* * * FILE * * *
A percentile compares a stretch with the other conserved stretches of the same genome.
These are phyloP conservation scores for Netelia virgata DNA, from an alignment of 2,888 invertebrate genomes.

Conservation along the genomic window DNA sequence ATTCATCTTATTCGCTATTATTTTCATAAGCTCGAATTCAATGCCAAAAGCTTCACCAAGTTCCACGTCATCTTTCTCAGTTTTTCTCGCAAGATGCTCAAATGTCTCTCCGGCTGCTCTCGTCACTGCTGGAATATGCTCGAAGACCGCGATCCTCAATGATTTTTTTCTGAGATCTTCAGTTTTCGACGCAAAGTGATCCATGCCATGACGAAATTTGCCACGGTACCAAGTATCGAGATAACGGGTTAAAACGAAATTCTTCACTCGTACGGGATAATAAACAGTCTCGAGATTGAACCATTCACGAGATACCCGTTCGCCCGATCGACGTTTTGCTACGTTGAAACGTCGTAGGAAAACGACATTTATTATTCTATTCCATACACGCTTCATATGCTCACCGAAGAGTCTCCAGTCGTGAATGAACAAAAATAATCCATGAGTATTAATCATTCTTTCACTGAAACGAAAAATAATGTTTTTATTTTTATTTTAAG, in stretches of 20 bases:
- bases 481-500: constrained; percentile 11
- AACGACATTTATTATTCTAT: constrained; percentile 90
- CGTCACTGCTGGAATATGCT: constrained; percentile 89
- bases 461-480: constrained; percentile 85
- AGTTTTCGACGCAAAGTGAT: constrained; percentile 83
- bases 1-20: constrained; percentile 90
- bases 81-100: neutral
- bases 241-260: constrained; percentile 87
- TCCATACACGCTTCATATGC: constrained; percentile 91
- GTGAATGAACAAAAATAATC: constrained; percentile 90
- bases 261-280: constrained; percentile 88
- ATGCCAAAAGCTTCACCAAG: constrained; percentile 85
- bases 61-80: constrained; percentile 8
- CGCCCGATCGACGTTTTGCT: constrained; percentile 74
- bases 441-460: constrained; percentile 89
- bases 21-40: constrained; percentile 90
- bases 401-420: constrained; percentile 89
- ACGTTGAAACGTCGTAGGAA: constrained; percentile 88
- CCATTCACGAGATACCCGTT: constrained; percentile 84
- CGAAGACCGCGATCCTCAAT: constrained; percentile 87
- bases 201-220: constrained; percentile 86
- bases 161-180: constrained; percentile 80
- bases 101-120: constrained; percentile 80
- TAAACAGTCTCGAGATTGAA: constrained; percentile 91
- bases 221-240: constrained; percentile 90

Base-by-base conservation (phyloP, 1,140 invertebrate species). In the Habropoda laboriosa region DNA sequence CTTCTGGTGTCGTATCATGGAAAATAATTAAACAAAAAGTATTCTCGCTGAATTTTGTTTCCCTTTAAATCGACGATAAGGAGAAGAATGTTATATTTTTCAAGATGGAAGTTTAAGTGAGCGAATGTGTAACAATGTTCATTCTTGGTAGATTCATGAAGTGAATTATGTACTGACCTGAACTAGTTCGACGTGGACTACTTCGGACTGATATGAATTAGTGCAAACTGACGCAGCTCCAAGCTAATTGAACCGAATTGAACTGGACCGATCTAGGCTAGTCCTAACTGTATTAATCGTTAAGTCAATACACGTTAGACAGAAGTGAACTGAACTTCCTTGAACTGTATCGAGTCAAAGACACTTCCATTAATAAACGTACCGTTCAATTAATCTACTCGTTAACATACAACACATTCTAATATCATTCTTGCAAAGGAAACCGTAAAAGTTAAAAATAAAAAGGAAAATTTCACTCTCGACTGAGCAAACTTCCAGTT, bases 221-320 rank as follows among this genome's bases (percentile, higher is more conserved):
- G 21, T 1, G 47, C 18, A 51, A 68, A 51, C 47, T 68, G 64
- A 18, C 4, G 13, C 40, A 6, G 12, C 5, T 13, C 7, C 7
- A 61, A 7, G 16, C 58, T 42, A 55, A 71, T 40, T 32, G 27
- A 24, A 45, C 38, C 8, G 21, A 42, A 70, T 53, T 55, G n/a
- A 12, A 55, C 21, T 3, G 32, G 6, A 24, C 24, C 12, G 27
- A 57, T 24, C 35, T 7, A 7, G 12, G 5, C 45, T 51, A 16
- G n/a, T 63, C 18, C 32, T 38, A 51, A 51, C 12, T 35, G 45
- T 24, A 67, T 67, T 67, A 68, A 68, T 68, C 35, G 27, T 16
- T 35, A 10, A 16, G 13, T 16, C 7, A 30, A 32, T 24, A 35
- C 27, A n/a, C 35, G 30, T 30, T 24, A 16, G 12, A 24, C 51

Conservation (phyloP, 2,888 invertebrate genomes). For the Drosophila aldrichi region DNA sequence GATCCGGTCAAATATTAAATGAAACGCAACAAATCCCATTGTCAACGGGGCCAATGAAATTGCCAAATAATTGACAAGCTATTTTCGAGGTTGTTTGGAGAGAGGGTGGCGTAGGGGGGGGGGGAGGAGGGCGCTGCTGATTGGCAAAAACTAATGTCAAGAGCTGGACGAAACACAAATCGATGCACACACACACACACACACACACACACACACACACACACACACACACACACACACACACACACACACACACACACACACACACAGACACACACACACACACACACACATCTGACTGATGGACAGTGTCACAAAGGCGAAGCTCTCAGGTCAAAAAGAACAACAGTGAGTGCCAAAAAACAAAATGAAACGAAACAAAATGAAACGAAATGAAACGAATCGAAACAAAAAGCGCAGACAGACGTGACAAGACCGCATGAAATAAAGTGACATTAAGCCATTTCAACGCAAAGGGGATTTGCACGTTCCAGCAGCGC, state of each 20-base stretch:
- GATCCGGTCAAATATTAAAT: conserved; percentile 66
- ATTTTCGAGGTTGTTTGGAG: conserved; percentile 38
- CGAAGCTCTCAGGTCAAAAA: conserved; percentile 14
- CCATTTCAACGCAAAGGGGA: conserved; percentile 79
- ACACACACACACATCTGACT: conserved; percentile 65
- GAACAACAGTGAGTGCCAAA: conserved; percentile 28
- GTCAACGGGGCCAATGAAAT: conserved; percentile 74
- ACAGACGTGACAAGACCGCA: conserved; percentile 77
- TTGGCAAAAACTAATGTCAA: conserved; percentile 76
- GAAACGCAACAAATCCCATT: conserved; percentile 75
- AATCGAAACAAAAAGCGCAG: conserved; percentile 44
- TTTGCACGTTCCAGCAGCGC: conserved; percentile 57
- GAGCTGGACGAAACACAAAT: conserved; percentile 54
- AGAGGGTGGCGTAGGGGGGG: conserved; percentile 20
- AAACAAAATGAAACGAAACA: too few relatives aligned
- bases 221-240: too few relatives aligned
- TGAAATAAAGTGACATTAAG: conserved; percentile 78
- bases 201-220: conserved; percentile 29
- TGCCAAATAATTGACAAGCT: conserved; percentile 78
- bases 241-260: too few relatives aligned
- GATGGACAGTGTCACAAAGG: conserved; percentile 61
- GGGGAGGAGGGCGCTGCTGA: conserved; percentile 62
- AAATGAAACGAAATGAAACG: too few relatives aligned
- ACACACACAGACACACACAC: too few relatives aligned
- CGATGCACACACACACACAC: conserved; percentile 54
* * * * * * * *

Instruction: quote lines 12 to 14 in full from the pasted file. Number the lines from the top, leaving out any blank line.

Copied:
- TCCATACACGCTTCATATGC: constrained; percentile 91
- GTGAATGAACAAAAATAATC: constrained; percentile 90
- bases 261-280: constrained; percentile 88